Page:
Eat Empowered, Healthy Eating Tips

Broccoli Basics: Do You Know the Difference Between These Nutritious Veggies?


Sometimes, you just gotta review your broccoli basics.

Broccoli, Broccoli Rabe, Broccolini: They’ve all got nearly the same name and yet are totally different plants. (Can we file a complaint with whoever is in charge of naming vegetables?)

And while all of them are stellar additions to a healthy diet, there are differences you should know about—especially in terms of the best ways to use each of them in the kitchen.

Brush up on your broccoli-world facts, below, and find out which of the group is our fave.

Broccoli Basics: Broccoli vs. Broccoli Rabe vs. Broccolini


The most familiar of the group, broccoli is a cruciferous vegetable that’s closely related to cabbage and kale. Technically the stalks are edible, but most people only eat the florets (i.e. the tops that look like trees). While we love it in stir-frys or simply sauteed with olive oil and garlic, broccoli’s got a very distinct flavor and intense, crunchy texture that makes it slightly less versatile than other veggies. (Hence its reputation among children everywhere as the example of vegetable yuck-factor.)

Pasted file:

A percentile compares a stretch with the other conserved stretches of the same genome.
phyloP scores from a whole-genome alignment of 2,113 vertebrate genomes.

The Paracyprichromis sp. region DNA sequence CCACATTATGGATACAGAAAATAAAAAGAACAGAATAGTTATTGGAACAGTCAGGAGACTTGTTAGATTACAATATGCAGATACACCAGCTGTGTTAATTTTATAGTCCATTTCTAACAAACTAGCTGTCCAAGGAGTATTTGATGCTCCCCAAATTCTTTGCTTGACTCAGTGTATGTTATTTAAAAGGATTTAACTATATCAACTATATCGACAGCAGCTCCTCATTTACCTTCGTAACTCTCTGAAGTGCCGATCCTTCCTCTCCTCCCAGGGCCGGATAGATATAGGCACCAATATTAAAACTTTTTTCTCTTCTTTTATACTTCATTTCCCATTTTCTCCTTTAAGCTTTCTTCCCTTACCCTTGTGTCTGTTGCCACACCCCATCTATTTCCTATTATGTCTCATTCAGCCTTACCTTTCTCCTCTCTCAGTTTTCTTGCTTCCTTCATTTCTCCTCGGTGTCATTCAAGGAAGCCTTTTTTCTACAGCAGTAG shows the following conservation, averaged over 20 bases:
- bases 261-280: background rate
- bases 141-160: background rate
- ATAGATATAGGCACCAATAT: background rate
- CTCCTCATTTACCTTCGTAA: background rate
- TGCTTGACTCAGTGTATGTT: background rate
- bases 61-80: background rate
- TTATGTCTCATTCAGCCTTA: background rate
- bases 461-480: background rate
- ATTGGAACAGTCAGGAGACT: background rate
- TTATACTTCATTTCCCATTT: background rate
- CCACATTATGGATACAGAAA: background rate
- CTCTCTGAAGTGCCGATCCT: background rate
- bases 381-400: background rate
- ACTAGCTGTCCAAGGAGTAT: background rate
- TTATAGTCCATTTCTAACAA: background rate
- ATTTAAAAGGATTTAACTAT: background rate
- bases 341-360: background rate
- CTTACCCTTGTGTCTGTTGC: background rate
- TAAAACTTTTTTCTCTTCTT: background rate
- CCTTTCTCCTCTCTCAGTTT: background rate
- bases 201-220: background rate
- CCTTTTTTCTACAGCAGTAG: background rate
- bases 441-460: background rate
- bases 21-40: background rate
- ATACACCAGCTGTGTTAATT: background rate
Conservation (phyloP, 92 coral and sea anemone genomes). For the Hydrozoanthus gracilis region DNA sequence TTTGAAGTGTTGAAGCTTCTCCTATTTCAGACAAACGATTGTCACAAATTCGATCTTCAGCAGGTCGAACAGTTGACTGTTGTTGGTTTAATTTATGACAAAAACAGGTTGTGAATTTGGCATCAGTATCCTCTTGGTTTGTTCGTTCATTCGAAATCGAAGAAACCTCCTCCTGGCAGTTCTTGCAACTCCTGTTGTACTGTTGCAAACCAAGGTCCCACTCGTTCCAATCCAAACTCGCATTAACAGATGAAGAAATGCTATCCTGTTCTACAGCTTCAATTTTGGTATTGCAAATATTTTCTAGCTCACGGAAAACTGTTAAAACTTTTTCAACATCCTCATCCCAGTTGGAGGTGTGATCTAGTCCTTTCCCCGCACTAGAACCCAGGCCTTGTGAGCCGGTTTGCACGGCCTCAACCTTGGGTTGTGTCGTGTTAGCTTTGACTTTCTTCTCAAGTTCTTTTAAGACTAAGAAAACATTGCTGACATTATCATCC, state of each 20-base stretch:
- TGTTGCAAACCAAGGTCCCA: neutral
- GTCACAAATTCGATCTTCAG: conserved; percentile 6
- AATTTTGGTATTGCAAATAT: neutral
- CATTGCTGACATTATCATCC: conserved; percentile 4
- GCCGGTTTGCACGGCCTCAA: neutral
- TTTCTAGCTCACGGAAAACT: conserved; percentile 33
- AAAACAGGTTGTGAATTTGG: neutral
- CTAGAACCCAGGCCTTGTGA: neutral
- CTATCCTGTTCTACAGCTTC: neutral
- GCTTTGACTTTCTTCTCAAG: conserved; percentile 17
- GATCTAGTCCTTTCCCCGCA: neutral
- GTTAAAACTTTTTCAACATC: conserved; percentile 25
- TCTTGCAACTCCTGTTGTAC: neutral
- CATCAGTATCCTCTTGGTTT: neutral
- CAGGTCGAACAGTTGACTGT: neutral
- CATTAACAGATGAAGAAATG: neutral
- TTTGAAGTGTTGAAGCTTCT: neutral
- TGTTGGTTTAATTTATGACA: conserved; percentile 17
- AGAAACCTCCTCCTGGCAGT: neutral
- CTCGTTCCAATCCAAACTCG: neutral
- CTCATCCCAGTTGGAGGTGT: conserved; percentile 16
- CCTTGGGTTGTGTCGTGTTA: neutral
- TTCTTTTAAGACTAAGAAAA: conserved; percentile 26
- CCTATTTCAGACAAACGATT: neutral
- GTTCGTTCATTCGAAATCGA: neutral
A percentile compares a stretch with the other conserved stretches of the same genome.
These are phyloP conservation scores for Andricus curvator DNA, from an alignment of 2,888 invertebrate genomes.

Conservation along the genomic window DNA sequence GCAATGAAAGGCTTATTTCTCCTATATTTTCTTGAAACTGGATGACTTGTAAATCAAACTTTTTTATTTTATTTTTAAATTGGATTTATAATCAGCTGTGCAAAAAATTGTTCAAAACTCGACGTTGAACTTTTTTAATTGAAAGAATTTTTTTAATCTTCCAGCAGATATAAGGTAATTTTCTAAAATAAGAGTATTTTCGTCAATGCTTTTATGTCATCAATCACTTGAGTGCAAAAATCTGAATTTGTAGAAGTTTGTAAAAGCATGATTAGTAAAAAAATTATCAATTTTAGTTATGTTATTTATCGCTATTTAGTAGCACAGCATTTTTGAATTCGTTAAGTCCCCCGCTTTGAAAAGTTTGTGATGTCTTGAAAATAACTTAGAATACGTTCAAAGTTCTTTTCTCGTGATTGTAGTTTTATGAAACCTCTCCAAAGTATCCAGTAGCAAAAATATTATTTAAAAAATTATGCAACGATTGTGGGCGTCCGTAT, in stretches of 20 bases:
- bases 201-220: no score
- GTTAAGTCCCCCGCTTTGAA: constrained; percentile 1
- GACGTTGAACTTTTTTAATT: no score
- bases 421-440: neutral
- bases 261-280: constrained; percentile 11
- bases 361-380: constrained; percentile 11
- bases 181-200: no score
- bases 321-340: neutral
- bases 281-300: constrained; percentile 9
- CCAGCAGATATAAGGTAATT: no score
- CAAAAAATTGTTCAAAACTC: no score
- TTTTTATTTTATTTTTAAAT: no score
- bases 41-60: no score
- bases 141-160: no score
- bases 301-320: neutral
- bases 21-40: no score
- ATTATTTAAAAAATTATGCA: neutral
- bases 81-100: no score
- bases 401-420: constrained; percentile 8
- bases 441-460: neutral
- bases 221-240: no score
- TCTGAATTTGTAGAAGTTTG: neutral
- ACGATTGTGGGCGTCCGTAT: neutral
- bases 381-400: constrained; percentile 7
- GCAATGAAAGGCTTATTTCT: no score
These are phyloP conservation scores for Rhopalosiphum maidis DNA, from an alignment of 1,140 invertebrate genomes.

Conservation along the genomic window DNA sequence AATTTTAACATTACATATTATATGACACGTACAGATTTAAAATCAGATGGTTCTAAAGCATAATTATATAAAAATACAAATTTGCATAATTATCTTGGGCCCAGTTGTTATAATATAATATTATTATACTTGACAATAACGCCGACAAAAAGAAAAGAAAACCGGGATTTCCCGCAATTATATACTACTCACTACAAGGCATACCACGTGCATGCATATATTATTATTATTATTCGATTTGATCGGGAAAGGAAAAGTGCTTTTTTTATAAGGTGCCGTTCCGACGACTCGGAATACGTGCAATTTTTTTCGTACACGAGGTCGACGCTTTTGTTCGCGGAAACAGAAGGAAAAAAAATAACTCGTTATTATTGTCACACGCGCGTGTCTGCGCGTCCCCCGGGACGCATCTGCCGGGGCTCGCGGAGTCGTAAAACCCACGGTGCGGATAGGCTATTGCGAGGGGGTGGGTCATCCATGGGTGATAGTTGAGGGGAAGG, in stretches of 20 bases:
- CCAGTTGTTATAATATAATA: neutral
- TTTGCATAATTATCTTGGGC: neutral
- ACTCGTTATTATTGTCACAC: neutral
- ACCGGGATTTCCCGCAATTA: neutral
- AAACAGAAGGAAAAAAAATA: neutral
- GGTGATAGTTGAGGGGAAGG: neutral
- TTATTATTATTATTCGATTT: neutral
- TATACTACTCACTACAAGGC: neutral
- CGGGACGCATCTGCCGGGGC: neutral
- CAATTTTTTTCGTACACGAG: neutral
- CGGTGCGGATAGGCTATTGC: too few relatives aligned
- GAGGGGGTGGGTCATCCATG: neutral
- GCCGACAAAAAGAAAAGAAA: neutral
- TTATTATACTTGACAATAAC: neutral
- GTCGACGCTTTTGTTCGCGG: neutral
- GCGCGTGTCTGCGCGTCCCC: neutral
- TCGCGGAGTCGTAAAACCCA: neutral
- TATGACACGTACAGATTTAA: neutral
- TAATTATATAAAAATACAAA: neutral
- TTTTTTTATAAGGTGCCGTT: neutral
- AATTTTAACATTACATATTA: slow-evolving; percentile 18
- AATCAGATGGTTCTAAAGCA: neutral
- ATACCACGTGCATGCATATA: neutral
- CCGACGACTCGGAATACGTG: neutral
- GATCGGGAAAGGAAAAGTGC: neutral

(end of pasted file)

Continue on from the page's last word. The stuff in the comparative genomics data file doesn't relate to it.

In the nutrition department, broccoli shines. It’s high in fiber and a long list of vitamins and minerals, and also contains more protein than most other vegetables.


Broccoli Rabe

Also known as rapini (you might see it called that on the menu at an Italian restaurant) and sometimes spelled “raab,” broccoli rabe is from a different family altogether. It’s most closely related to the turnip, and in cooking, it helps to think of it the way you’d think of turnip or mustard greens. Its leafy greens have an earthy, nutty flavor, and you can eat nearly the whole plant, so there’s less food waste.

The best part: broccoli rabe is incredibly versatile in the kitchen. You can use it in hummus or soup, put it in a quesadilla, or even blend it into an energy-boosting smoothie.

It’s also a nutrition superstar. Eating broccoli rabe will satisfy over 50 percent of your daily recommended value of vitamin C and vitamin A. It also delivers iron (and vitamin C helps with absorption), plus vitamin K, which is important for bone strength.

Can you tell we’re fans?


Broccolini kind of looks like baby broccoli, but it’s actually a cross between broccoli and Chinese broccoli (another broccoli-esque veg we’re not even going to get into!). It has a more mild, sweeter flavor than both broccoli and broccoli rabe. Compared to broccoli, it’s smaller and softer, so kids might notice less if you throw it into a dish.

Broccolini provides vitamin A and C (although not as much as broccoli or broccoli rabe) and iron and calcium.

Congrats! You’re now an expert in broccoli terminology, and grabbing the veggies you want at the supermarket just got a tiny bit easier.

This blog was created in partnership with Andy Boy.

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